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## Physics library

### Course: Physics library>Unit 8

Lesson 3: Introduction to mechanical waves

# Introduction to waves

Transverse and longitudinal waves are two types of mechanical waves, which involve the transfer of energy through a medium (e.g. water, air, a solid). Learn about transverse and longitudinal waves through the examples of a shaken rope and a sound wave. Finally learn about the difference between a single wave pulse and periodic waves. Created by Sal Khan.

## Want to join the conversation?

• How does sound travel through wires?
• Andrew M's answer is definitely correct if you meant sound through an electrical speaker; however, if you are referring to a tin can telephone, then here is an answer. The classic kid's toy works by vibration. When you speak into one can, your voice causes the back of the can to vibrate. These vibrations transfer to the string, which functions as a conduit all the way to the other can. As long as the string is pulled tightly, when the vibrations reach the back of the other can, it resonates much like a drum, producing a sound nearly identical to the original vibration. Here's an article from Wikipedia on the toy, if you were curious: https://en.wikipedia.org/wiki/Tin_can_telephone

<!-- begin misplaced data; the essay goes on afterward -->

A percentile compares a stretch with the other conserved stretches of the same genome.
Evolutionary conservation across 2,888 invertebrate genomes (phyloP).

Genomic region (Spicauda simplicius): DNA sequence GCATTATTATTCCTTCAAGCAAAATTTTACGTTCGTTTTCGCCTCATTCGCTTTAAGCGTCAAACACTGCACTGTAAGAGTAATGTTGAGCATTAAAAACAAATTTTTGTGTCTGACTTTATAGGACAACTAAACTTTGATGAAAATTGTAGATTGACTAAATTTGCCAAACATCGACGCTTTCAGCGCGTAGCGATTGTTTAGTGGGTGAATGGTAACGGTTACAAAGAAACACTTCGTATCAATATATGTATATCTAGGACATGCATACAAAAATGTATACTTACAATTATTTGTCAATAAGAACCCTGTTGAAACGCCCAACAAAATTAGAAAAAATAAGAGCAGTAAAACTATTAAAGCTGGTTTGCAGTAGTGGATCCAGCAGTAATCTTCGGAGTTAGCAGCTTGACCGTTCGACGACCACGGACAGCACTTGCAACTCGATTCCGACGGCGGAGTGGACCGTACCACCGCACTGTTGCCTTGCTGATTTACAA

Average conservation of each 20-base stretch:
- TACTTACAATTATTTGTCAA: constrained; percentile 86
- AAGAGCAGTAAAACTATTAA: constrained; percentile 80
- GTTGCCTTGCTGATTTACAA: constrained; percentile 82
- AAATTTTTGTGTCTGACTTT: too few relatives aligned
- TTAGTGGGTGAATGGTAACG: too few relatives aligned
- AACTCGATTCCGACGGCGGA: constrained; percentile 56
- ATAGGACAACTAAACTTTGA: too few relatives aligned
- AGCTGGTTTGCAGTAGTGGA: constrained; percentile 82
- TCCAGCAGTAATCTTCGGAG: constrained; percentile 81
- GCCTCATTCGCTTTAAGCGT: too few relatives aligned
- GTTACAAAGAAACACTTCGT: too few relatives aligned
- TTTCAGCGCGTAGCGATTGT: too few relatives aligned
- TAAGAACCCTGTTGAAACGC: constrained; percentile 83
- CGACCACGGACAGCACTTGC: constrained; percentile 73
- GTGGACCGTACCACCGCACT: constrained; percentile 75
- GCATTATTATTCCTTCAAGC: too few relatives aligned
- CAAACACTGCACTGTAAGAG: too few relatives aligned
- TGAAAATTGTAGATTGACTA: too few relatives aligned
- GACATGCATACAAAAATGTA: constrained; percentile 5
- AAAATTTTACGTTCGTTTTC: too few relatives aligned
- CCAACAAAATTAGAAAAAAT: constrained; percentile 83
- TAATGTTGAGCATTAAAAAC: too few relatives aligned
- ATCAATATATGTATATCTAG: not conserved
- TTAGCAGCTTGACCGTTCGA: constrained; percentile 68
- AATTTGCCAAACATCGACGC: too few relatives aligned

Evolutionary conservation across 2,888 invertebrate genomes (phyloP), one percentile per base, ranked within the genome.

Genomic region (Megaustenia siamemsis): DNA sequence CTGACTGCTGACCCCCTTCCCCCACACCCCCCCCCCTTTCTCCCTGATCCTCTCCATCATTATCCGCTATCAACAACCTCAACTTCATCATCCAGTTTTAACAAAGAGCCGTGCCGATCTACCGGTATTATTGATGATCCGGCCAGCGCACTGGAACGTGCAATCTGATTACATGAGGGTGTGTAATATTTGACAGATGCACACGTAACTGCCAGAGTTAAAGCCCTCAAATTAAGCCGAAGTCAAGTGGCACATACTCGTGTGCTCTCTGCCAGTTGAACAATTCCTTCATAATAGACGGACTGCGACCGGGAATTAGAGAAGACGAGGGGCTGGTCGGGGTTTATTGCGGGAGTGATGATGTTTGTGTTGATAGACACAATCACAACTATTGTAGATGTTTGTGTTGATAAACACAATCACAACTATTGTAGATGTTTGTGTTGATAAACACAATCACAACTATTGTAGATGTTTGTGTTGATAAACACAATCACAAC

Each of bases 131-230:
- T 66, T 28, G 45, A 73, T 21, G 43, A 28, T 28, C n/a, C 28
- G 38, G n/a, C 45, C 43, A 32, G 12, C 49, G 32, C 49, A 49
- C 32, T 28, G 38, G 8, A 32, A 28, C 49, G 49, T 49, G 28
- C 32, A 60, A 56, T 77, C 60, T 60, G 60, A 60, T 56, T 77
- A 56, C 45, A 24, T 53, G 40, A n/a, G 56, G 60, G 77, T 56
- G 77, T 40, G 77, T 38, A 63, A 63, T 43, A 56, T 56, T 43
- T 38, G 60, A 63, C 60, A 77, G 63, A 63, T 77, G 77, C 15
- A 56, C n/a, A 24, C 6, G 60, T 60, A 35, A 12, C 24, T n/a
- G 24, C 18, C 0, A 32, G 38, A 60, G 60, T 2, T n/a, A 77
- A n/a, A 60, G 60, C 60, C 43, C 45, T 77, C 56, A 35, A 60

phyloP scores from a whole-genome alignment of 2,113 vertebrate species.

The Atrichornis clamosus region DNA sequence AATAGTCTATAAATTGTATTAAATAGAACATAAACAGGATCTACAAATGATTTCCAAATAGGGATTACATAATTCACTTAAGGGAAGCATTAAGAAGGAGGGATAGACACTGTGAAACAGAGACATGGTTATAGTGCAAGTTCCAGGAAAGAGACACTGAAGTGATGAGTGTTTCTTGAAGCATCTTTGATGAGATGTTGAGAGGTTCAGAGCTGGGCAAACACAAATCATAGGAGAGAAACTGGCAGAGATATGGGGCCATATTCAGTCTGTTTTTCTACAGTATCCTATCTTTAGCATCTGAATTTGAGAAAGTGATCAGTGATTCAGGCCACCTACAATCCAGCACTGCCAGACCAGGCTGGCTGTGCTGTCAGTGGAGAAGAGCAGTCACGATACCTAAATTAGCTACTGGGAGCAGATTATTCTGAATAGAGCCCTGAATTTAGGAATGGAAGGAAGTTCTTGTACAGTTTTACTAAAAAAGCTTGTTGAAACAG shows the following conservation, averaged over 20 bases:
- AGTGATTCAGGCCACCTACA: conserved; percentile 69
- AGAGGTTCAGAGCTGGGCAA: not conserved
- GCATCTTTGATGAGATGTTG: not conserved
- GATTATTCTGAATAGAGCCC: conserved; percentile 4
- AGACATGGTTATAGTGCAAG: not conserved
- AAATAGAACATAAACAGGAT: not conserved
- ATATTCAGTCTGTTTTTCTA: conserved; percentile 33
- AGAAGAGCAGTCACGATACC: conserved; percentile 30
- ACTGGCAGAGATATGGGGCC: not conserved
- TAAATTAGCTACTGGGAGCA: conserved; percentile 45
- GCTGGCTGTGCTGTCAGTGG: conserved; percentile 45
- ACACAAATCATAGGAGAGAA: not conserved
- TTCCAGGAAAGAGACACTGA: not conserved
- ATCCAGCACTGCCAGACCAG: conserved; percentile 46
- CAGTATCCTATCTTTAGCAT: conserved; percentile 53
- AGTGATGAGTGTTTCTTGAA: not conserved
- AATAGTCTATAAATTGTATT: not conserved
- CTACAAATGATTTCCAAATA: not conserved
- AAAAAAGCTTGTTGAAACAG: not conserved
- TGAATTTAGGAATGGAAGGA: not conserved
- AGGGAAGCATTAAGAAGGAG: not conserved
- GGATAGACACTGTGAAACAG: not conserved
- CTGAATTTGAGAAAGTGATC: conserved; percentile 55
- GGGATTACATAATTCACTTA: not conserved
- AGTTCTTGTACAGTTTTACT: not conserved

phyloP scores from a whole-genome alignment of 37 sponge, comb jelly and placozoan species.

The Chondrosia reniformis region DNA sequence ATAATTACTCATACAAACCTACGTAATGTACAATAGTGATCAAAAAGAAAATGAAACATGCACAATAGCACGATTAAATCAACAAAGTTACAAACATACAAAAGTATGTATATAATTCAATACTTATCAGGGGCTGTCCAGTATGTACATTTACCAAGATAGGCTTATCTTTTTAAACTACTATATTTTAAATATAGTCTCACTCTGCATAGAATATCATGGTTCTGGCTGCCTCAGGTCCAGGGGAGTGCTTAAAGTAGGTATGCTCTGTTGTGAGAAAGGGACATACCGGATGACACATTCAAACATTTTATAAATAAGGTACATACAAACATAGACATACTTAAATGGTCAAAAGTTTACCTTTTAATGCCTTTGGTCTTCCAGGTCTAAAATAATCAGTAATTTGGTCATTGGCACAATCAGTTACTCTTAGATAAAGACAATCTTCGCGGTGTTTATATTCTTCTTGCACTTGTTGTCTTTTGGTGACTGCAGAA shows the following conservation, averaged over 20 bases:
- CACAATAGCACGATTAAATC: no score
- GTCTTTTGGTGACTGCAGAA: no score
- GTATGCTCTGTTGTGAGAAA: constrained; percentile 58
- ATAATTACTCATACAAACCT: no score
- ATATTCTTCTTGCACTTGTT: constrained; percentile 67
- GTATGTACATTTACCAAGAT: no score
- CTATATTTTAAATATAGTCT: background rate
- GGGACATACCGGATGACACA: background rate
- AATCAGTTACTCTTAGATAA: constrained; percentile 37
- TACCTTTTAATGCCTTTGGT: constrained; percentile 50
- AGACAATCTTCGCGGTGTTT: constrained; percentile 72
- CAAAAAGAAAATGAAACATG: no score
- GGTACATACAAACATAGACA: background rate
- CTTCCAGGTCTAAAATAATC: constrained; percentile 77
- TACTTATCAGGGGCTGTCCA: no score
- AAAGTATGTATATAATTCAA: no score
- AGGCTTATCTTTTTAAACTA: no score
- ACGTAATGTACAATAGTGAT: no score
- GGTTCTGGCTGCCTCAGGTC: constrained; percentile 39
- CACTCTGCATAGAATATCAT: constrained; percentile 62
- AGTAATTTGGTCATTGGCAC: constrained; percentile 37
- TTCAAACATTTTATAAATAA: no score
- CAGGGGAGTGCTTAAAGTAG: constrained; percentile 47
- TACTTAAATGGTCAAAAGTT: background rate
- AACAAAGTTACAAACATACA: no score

• How radio waves pass through walls, while light waves do not?
• But then why do gamma waves, which have a high frequency, pass through walls as well?
• how would you define energy?
• It's actually quite hard to define energy, but I would say @Ethan Dlugie gives the best definition here.
• this is true that light has properties of wave and matter.Then why doesn't it exerts pressure?
• Could anyone give a few examples each of transverse and longitudinal waves?
• Transverse waves: Electromagnetic waves(light waves, Radio waves),wave in a string etc.
Longitudinal waves: compression waves in a spring, sound waves etc.
• because sound is made by a vibration and because atoms always vibrate, do they make even the tiniest amount of sound?
• yes they make the tiniest amount of sound,according to the no of vibrations,called hertz,the sound is inaudible below 20hz
• what kind of waves are used in our microwaves
• In microwaves, electromagnetic waves are used to heat up your food. The waves in your microwave are the same sort of waves that make up visible light.
• What happens to the wave if it is travelling through different mediums?
Example: From a medium of high density to low density
• Great question! Unfortunately, the answer is kind of complicated. In general, if you keep EVERYTHING ELSE the same, the speed of sound in a gas (like air) is slower when the density is high, and faster when the density is low. But more commonly, what we measure about air is the temperature, and the speed of sound is faster in hot air and slower in cold air. If waves hit a boundary between two media with different speeds, the wave will be refracted, which means it will change direction. This is what causes a mirage in the desert, because the air near the ground is much hotter than the air higher up, and so the light bends (you look just below the horizon but you see the bright light from the sky coming from that direction). If the boundary between the media is sudden, like between air and water, then the refracted wave turns a sharp corner, but there will also be a partial reflection of the wave.